Nolte: The Indecency of ‘National Review’

Donald Trump speaking at CPAC 2011 in Washington, D.C. (Gage Skidmore/Flickr)
Gage Skidmore/Flickr

The most effective way to spot The Indecent is to watch for those who incessantly peacock their own decency … which perfectly describes the increasingly reprehensible Never Trump publication National Review.

Granted, there are still a couple of interesting contributors over there, chiefly Victor Davis Hanson and Andrew McCarthy, but this in no way mitigates National Review’s indecency anymore than a couple of innocent men wrongfully convicted turn a state prison into a Boy Scout camp.

National Review’s fall has been breathtaking. What was once the premiere source of conservative thought has become one of the most hypocritical, anti-intellectual, feelings-first, and unethical troll sites around.

In just a few short years, many, including myself, went from respecting this indispensable outlet to hardly thinking about it at all… National Review is now like a housefly you only take notice of when it insists on buzzing in your face — an obnoxious insect.

There’s nothing wrong with differing opinions or debate… that’s all good — good for America, good for democracy, good for those of us who want to be challenged, who are not afraid to evolve our ideas even as we enter middle age. And if National Review wants to embrace the Global Warming hoax and embrace Never Trump and aggressively work — in the name of decency, mind you — to undermine Trump during the general election in favor of Hillary Clinton and all those Supreme Court Justices and appeals court judges and federal judges she would have appointed, it’s a free country…

What I cannot stomach, though, is a gang of snobby Cultural Supremacists who lecture everyone else about The True Conservatism as they — in the name of decency, mind you — shamelessly suck up to conservatism’s enemies in the elite media and practically write campaign ads for Hillary Clinton.

What I mostly cannot abide, though, is a smug, self-satisfied group of pious scolds who scribble for an outlet guilty of some of the most unethical and dishonest behavior imaginable.

Let’s start with taking money from Google and then having your editor-in-chief publish an article in an establishment media publication in support of Google — you know, without disclosing he took money from Google…

But it gets worse… How about National Review taking money from Google and then publishing an article defending Google at National Review without disclosing this fact to the readers?

Listen, I get how the world works. We all gotta make a living. National Review is probably a tad desperate for cash these days —  so fine, take Google’s dirty money… Hey, if you’re willing to become the footstool for an evil, left-wing corporation abusing its power to rig the public square as a means to stifle unfettered political speech and the free exchange of ideas in favor of leftism, that’s your call.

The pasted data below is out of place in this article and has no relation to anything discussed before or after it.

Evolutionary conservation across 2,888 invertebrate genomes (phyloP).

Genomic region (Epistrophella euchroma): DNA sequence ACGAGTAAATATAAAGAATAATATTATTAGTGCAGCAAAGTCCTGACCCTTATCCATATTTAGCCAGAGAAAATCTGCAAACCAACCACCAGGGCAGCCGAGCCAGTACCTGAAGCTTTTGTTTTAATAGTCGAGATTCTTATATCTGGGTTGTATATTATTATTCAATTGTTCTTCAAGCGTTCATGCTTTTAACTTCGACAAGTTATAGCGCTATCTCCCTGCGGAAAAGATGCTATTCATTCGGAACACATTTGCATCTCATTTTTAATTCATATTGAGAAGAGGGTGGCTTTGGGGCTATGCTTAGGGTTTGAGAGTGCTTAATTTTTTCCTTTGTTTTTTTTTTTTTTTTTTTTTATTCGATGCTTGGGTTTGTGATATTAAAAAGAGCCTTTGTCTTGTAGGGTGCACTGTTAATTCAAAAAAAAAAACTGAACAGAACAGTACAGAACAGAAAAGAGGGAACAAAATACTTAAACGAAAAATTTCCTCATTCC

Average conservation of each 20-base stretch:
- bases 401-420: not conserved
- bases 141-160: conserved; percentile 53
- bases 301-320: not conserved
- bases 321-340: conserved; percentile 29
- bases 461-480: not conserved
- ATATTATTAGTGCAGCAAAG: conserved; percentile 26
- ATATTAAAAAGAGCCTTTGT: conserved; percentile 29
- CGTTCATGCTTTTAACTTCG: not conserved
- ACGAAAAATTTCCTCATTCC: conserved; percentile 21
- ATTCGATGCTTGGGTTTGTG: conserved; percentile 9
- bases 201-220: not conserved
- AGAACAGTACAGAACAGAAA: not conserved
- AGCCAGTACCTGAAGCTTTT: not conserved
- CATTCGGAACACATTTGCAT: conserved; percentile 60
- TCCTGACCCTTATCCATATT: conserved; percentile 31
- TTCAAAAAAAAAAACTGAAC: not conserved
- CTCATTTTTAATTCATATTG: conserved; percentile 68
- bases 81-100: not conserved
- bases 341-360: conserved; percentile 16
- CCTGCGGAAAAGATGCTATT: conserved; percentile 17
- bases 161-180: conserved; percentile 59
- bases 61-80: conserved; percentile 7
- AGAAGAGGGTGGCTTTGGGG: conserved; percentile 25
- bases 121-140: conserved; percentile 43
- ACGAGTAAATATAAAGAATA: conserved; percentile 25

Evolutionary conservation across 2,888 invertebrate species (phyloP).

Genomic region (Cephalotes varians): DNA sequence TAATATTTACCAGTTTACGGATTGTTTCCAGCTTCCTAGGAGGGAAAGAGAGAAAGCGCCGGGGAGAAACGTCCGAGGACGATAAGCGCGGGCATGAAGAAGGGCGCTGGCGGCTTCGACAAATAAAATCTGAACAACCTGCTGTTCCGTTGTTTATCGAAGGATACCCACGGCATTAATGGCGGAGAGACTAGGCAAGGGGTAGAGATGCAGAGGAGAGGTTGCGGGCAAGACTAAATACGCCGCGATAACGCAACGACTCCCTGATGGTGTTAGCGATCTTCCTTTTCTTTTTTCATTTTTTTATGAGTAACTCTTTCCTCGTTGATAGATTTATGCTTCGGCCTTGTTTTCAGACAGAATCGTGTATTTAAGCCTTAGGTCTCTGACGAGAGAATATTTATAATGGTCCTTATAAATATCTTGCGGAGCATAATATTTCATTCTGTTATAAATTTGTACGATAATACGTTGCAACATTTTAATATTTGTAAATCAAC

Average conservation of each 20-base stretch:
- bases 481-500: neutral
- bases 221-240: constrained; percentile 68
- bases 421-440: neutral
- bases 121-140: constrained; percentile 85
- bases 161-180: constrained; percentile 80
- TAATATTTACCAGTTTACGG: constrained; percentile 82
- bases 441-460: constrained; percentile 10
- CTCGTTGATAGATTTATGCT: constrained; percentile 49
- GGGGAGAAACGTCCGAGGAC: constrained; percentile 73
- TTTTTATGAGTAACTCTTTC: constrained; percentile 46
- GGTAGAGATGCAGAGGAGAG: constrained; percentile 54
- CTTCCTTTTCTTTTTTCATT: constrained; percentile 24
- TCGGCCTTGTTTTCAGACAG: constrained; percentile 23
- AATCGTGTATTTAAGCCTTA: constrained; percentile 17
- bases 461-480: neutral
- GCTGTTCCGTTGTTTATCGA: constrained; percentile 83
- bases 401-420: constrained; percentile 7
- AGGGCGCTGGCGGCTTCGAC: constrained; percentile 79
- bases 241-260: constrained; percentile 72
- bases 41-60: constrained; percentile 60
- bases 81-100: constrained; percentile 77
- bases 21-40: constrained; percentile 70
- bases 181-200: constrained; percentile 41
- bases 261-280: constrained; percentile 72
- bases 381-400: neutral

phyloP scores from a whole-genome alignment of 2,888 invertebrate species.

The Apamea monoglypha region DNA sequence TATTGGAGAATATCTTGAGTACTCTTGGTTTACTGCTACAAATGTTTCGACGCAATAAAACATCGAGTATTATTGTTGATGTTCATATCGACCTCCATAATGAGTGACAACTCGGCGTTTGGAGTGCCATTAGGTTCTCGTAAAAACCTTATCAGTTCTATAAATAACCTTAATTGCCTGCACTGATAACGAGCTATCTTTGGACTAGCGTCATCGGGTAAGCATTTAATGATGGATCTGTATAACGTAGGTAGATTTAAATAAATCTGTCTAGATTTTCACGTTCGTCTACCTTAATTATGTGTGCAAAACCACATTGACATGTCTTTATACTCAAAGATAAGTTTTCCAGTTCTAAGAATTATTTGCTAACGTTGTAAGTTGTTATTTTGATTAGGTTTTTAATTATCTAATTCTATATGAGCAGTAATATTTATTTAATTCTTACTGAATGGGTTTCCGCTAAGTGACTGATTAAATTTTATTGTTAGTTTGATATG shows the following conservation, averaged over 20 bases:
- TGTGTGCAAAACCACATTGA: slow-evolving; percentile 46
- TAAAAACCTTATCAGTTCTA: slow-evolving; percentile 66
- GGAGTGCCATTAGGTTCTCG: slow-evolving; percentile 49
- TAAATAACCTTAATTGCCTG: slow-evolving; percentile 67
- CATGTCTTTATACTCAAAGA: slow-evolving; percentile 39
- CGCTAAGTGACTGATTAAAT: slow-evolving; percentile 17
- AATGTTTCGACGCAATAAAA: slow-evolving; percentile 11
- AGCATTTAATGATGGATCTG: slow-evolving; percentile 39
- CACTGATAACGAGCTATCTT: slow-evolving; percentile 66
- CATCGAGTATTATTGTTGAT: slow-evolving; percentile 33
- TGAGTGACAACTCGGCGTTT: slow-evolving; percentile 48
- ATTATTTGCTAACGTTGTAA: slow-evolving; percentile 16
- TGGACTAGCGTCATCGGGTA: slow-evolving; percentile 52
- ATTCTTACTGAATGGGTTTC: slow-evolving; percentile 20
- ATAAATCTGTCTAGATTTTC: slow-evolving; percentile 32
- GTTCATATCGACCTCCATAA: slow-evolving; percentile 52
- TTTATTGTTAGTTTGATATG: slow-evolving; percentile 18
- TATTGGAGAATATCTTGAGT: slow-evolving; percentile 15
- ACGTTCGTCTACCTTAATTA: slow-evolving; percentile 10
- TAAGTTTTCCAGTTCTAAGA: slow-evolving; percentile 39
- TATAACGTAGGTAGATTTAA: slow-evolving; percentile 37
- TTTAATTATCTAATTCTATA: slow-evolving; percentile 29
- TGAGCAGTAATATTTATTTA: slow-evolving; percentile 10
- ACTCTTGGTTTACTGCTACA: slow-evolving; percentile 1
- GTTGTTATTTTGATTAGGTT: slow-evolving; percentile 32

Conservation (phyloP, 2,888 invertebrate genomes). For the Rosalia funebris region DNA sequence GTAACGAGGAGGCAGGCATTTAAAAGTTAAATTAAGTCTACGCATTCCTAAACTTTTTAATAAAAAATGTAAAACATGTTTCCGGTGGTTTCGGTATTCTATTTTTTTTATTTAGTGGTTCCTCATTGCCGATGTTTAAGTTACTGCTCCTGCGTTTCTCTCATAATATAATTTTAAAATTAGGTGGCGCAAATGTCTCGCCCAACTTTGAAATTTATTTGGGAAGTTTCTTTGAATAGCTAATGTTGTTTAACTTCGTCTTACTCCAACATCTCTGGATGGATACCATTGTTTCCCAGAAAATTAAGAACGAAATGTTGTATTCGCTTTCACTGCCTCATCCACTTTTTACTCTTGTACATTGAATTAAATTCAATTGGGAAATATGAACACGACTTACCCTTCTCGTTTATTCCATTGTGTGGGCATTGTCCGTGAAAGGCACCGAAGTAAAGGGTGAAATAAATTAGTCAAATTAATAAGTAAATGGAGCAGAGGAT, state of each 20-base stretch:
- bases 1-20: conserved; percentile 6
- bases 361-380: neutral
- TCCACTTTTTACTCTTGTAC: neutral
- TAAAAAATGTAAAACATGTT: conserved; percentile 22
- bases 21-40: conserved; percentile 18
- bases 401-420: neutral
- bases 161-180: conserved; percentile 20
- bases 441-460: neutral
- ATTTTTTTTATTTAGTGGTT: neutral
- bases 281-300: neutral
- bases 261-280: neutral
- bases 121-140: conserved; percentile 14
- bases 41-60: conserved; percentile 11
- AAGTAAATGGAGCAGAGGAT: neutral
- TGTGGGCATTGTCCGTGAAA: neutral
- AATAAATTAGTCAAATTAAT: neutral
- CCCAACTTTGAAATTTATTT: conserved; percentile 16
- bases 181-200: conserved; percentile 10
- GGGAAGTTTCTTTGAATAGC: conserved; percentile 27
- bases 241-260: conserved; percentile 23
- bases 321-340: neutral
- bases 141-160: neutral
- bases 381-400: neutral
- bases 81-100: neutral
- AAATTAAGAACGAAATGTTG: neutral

And if that money just happens to “inspire” you to defend said evil corporation and its un-American approach to political debate and discourse — whatever floats your boat.

But what you cannot do is not disclose this blinding conflict of interest, and what you most certainly cannot do is operate under this conflict of interest while lecturing others about little things like honesty and integrity and decency and morality and virtue.

And then there’s the whole KKKids from KKKovington smear…

Rush Limbaugh is absolutely right:

One of the biggest problems that we as conservatives have was on full display all weekend long, continuing into this morning — and that is, quite simply, we have a lot of people who would rather lose gracefully with the approval of the mainstream media than simply use their heads and understand who our opposition is.

These people are scared to death of the media and the first and only thing they care about is media approval. They don’t want to be lumped in with the kids! So you have a bunch of kids from a Catholic high school standing around minding their own business, being assaulted by a militant, leftist black group and then having an Indian group with an aging leftist Indian activist named Nathan Phillips come start batting on his war drum.

Our old buddies at National Review were among the first to pile on these kids. What would make a bunch of people on our side want to destroy teenagers? I’ll tell you what would make them want to destroy teenagers: Salvaging their own reputations.

They couldn’t afford, in their own thinking, to be seen as being on the same side as these evil kids. … And right there: National Review, they start condemning these kids